Feedback is exceptionally useful to users, not only providing reassurance of experience and competency, but also providing reliable insight into the mediator’s suitability to the conflict. Very few mediators make prior user feedback transparent, but it is considered essential information by most users for reliable mediator selection purposes.

The Independent Standards Commission has convened an Ethics Committee, chaired by Professor Ellen Waldman, the leading international authority on mediation ethics, to keep the IMI code of Professional Conduct fully updated in line with the highest standards of international practice, as well as the disciplinary process.

Another obligatory part of the Profile is a declaration by the mediator of which Code of Conduct she or he ascribes to, and the complaint mechanism that would apply. Many IMI Certified Mediators have chosen the IMI Code of Professional Conduct and the IMI Professional Conduct Assessment Process (which can result in loss of IMI Certification and other sanctions and is administered by the ISC). Assurance of ethical conduct is an important element in generating user confidence in mediators and the mediation process.

As a development of IMI Certification for mediators, IMI set up a Task Force of the Independent Standards Commission in April 2010 to develop criteria for inter-cultural mediator training and a dedicated IMI Certification. In an initiative partly funded by the GE Foundation, the Task Force developed succinct and flexible criteria that enable IMI Certified mediators to extend their skills and experience inter-culturally. As with IMI Certification of mediators, the Inter-Cultural Certification can be implemented worldwide by QAPs. The criteria include Cultural Focus Areas (CFAs) applicable to mediating inter-cultural conflicts, including communication styles, cultural diversity paradigms, conflict attitudes and mindsets, process differences, orientations towards information exchange and time, and decision-making approaches for all main cultural groups.

In 2012, a Task Force of the Independent Standards Commission was convened to develop competency criteria for lawyers and other party representatives to achieve recognition as IMI Certified Mediation Advocates. The competency of the parties’ advocates in mediations is widely recognized as a crucial factor in securing the best possible settlements. To establish a professional and technical basis for enabling parties to identify the right people to advise and represent them in mediations, a comprehensive set of Competency Criteria of Mediation Advocates/Advisers was developed by the Task Force with the support and endorsement of a range of stakeholders, including the Mediation Committee of the International Bar Association, the Standing Conference of Mediation Advocates (SCMA), the Paris Bar, ACB Foundation and Herbert Smith Freehills LLP. This initiative was part-funded by the GE Foundation.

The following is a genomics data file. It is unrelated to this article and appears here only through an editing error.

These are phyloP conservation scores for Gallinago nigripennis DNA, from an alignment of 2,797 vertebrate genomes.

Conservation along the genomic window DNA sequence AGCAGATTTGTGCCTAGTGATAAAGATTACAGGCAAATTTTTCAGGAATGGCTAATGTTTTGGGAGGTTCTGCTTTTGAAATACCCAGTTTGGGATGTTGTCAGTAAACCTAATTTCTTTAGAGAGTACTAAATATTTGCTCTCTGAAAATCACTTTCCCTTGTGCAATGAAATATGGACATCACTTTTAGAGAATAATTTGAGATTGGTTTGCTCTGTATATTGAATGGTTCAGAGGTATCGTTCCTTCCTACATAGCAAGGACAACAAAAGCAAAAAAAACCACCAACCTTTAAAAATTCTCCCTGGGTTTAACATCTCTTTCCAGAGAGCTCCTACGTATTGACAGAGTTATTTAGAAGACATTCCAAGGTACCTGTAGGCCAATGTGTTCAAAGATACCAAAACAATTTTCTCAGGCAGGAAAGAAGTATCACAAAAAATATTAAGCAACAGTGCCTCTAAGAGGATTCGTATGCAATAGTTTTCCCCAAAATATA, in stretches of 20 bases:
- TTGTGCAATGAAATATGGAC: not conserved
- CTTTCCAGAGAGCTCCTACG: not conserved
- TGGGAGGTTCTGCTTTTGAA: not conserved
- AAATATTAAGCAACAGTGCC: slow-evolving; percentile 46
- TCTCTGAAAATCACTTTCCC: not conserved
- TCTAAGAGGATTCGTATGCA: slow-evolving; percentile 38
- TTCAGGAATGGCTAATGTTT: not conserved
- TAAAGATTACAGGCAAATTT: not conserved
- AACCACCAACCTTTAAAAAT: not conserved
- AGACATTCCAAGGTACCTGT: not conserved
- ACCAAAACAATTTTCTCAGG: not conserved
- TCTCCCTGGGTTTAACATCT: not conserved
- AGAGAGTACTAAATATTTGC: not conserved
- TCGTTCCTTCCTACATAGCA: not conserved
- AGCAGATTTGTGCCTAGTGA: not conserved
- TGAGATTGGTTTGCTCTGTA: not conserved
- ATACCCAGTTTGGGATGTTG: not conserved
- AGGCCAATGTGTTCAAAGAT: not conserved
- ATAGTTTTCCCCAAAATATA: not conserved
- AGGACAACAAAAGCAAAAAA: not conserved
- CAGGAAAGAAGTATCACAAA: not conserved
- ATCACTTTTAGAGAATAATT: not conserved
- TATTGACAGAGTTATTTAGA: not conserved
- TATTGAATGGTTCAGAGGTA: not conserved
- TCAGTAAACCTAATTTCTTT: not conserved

ADR professional and provider organisations may now submit to the ISC their applications to be approved for qualifying competent professionals for IMI Mediation Advocacy Certification.

Mediation advocacy skills increase user understanding of how and why mediation works and when mediation is the most likely route to a desired outcome. This makes users more willing to participate in mediation, and actively to propose it when appropriate.

By January 2014 , 404 mediators from 28 countries practicing in 28 conflict fields and speaking 28 languages had become IMI Certified. The gender balance was 35 % women and 65 % men. Although this is by far the most internationally and culturally diverse group of transparently experienced mediators anywhere, much progress has yet to be made on the gender balance and also generating more IMI Certified Mediators in Asia, Africa, Latin America, Russia and affiliated countries and the Middle East. The quest of IMI to increase the number of QAPs and Hubs will progressively improve diversity in all these respects.